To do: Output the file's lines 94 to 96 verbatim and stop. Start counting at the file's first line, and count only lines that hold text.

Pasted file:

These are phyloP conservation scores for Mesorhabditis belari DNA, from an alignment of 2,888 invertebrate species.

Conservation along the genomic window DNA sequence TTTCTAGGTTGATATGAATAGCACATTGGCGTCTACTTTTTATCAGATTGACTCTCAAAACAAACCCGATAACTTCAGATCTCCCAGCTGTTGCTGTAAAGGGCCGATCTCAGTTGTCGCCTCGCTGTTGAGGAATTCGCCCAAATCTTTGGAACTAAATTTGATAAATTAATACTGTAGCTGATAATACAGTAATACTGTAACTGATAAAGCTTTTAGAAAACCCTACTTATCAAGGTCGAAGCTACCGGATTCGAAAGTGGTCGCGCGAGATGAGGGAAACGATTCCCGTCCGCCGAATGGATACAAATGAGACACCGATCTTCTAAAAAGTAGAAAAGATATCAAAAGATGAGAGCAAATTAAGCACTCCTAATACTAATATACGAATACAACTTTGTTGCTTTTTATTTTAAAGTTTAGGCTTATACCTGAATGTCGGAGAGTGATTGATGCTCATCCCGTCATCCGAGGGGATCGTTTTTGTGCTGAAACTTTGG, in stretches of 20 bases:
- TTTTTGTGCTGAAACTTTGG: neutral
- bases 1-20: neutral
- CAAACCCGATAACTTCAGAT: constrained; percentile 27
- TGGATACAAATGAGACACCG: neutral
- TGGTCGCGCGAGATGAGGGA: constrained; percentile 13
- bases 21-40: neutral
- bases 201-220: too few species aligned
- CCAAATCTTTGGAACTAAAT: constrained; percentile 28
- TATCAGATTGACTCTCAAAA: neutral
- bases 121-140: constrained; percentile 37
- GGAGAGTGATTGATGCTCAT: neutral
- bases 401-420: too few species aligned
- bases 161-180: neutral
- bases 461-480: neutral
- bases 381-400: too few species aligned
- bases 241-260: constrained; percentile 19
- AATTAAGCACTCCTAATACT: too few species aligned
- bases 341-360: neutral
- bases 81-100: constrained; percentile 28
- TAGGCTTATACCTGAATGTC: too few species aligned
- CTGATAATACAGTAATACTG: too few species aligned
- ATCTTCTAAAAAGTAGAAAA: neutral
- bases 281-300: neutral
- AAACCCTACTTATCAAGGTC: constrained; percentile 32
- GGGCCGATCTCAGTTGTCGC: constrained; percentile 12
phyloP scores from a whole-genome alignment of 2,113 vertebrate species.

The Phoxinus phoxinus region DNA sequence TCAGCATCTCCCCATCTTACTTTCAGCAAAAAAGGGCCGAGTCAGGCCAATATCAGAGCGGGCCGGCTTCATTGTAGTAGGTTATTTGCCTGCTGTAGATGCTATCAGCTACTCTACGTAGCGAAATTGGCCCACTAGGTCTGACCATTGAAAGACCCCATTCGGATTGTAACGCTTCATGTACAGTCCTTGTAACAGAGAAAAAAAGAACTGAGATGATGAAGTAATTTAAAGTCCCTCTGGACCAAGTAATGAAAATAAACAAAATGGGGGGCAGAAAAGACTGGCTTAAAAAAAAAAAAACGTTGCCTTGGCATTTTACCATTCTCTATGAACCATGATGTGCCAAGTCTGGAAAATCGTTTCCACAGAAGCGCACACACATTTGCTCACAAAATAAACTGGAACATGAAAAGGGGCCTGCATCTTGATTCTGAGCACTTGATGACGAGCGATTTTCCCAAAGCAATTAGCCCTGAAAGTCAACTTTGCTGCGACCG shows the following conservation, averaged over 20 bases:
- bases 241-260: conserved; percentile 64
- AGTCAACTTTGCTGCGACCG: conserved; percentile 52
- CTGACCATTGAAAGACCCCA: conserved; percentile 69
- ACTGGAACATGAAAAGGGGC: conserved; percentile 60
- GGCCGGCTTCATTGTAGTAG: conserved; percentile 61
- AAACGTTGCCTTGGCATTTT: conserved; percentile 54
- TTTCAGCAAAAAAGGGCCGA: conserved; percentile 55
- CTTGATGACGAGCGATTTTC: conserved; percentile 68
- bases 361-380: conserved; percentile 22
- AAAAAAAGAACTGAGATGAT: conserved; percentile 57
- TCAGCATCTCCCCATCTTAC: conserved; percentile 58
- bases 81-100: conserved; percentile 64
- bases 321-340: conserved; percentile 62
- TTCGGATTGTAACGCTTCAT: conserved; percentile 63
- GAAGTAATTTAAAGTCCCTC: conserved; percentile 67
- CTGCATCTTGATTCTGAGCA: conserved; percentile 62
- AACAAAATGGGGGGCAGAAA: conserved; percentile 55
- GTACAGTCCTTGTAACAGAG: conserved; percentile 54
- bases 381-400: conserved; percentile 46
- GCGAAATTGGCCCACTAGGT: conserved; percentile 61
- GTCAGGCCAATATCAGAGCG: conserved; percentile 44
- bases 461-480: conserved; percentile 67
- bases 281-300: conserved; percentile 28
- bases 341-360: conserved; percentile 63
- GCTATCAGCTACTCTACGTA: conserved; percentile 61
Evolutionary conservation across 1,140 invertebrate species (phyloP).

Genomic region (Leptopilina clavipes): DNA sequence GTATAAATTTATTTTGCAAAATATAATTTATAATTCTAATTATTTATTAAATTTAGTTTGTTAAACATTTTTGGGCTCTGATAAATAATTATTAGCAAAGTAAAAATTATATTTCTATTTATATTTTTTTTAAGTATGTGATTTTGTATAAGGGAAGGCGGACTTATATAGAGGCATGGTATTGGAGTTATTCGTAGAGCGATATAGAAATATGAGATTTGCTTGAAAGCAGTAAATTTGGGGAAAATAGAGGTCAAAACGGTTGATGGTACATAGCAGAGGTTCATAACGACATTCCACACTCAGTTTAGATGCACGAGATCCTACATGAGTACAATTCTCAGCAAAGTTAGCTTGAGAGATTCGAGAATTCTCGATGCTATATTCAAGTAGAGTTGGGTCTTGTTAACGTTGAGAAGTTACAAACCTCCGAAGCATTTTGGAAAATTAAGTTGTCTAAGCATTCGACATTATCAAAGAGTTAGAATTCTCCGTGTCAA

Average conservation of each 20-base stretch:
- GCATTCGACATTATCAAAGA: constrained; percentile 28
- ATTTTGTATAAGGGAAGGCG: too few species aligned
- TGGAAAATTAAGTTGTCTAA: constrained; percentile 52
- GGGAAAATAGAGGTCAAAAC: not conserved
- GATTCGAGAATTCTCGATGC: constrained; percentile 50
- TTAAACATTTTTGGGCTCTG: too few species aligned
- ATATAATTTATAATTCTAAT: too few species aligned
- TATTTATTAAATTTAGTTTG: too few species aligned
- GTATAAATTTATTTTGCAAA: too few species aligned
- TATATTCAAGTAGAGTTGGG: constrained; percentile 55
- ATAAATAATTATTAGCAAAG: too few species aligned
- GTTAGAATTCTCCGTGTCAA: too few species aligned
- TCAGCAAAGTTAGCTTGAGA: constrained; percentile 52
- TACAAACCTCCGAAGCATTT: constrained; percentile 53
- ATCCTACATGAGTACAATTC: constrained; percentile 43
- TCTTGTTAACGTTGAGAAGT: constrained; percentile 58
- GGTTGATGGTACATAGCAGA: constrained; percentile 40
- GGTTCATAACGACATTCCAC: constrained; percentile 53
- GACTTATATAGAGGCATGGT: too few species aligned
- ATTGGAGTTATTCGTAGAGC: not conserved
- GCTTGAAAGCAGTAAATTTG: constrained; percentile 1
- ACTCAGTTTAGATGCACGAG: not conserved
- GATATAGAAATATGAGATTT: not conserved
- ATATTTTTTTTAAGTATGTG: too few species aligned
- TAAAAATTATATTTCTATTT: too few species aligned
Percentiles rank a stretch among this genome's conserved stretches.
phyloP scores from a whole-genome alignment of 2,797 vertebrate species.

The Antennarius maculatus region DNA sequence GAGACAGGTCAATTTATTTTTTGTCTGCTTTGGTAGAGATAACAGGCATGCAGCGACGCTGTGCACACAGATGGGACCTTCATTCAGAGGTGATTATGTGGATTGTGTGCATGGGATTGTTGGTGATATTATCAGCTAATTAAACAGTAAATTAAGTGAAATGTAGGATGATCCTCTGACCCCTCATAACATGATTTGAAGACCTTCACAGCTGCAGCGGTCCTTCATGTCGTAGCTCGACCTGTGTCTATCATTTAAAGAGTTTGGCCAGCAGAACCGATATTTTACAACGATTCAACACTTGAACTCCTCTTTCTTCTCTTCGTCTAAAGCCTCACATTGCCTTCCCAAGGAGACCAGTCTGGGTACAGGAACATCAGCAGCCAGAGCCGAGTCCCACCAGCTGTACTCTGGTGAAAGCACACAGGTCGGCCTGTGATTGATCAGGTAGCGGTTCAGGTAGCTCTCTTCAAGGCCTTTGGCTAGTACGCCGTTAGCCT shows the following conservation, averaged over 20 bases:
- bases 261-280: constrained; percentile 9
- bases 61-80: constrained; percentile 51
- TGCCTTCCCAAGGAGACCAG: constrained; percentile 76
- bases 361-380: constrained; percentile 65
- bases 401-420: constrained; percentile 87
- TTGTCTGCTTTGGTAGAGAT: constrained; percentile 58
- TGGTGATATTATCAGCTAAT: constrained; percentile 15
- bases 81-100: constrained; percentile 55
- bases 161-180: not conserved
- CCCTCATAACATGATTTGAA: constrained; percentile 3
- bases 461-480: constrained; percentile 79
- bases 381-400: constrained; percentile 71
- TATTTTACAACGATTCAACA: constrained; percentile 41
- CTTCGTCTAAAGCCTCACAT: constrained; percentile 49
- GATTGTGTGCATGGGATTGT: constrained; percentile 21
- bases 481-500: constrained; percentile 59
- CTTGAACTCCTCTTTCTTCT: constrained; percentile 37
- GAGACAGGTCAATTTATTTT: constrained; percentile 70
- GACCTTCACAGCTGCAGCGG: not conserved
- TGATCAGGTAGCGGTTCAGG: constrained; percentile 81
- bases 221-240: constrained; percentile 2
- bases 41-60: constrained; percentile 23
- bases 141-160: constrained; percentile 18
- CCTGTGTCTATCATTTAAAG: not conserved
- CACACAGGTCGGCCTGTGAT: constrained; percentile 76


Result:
- bases 161-180: not conserved
- CCCTCATAACATGATTTGAA: constrained; percentile 3
- bases 461-480: constrained; percentile 79